Speech minister Melanie Schultz van Haegen at the Egypt-The Netherlands Waterpanel

Vandaag, 12 januari 2017, sprak minister Schultz van Haegen bij het Egyptisch-Nederland high-level water panel in Alexandrië (Egypte) over onder andere kustmanagement en water en landbouw. De minister prees de ingezette acties van het water panel, maar benadrukte tegelijkertijd dat er nog tal van mogelijkheden liggen voor verdere samenwerking op het terrein van kennisuitwisseling en projecten. Schultz: ‘There are many solutions and successful approaches at hand. Not just in the future, but now. This panel offers us a perfect platform for exchanging experiences. A springboard to investment in clear, practical actions that will benefit both our countries. Because making our world safer and better for everyone is a work in progress.’ De minister bezocht ook een aantal waterprojecten langs de kust van Egypte.

Your Excellency, fellow panel members, ladies and gentlemen,

It is a great privilege to be here in the impressive, historic city of Alexandria. It is interesting to be in Alexandria to have the opportunity to get a glimpse of the challenges of the Egyptian coast since coastal zone management is one of the main topics of this panel meeting.

The last time I was in Egypt was in August 2015 at the opening of the new Suez canal.
A true masterpiece, whose construction set a world record.


Something that Egypt can be very proud of.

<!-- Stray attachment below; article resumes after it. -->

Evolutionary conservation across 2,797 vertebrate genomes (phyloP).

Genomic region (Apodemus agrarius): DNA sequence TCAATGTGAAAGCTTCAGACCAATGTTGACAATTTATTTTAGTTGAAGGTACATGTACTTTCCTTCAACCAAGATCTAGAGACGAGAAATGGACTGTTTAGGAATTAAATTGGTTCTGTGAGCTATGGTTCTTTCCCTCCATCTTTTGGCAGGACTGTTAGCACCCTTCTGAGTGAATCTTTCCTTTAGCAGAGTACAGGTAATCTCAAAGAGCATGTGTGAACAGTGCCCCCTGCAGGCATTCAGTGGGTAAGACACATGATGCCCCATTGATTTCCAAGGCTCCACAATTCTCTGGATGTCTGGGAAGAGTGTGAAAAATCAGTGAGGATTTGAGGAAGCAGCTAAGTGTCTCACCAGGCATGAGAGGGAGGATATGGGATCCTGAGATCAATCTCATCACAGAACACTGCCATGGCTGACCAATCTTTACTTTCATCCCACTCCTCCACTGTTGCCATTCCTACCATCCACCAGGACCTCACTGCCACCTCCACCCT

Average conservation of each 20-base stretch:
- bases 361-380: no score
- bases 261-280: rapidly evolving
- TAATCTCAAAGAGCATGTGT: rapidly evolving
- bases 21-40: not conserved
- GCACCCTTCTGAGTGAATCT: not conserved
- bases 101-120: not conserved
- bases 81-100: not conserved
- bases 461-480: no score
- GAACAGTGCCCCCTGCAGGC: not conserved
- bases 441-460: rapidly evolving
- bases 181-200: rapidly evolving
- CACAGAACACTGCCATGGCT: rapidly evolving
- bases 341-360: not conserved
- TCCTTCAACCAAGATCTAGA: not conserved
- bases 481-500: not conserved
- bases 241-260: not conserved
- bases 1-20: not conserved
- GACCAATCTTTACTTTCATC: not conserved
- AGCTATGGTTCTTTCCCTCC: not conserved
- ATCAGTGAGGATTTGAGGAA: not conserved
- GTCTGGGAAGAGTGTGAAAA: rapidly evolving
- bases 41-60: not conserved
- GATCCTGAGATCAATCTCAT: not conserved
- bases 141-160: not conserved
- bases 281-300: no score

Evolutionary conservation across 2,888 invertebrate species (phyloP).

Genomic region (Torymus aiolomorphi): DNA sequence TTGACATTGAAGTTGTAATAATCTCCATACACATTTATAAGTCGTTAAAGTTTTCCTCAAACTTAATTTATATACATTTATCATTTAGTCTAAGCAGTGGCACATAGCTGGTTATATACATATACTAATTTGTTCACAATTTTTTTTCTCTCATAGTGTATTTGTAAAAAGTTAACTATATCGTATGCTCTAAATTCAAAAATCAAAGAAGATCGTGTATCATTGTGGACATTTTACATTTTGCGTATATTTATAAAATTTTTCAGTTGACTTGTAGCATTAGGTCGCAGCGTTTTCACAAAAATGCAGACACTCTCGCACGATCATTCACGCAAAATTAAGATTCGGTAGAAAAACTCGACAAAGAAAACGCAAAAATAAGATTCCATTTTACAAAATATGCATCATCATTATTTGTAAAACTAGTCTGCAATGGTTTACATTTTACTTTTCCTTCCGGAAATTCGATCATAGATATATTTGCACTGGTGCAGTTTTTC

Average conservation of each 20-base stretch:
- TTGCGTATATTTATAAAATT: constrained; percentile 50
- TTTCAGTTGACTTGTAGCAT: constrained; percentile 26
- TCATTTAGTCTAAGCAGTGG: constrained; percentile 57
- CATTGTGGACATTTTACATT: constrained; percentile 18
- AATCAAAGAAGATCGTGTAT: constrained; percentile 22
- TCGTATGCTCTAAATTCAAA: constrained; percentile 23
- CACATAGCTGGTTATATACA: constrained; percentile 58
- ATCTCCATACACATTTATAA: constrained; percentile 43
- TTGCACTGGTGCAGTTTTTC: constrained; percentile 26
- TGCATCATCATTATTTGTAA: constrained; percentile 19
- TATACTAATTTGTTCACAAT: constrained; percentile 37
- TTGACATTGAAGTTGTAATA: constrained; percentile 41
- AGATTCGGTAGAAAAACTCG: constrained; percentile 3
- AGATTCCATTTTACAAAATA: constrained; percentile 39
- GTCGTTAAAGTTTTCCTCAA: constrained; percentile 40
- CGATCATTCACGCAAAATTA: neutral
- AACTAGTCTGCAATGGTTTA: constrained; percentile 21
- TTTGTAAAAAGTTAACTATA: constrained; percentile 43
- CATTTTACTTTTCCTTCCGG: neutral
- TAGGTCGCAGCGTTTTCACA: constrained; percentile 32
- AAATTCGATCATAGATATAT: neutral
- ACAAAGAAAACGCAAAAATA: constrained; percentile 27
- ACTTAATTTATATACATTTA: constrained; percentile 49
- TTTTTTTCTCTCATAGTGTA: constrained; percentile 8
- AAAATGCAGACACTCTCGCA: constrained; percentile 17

And also proof of the fruitfull partnership between Egypt and the Netherlands.
Dutch dredging companies played an important part in this enormous and complex project.

Equally enormous and complex are all the water-related challenges we both face.
This morning I visited some impressive field projects.
It was good to see with my own eyes the actions and challenges that lie ahead on issues like coastal erosion.

Our countries have a special bond with water.
We’ve been working together closely in this field for more than 40 years now!

The Memorandum of Understanding we signed in November 2014 is a good illustration of our partnership.
With this MoU we expressed our joint interest in the further development of a long-term balanced partnership on water.  
This is a process of change.
We ‘re moving from a relationship based on development cooperation, towards a relation based on mutual benefits.
From a primarily government to government relationship towards a cooperation involving governments, private sector, knowledge institutes and donors in both countries.
As well as donors like the World Bank, the European Union and the Green Climate Fund.
And the focus of our relationship is shifting from  studies to financing and implementation of projects.


It’s a process takes time.
Yet when I look at the agenda for the panel meeting today it’s clear that a lot has already been accomplished.
We are definitely on the right track.

Let’s take coastal zone management as an example.
Coastal erosion is a major concern both in Egypt and in the Netherlands.
In the Netherlands it threatens the stability of the dunes which protect an area that is home to 4 million people.
We’re trying to safeguard the stability of the dunes by opting for ‘building with nature’ solutions based on sand nourishment.  
Our approach is based on prevention.
A far better and also more economical solution than accepting a high risk of flooding.  


I realize the situation along Egypt’s northern coast is different.
For a start, it’s a thousand kilometres long.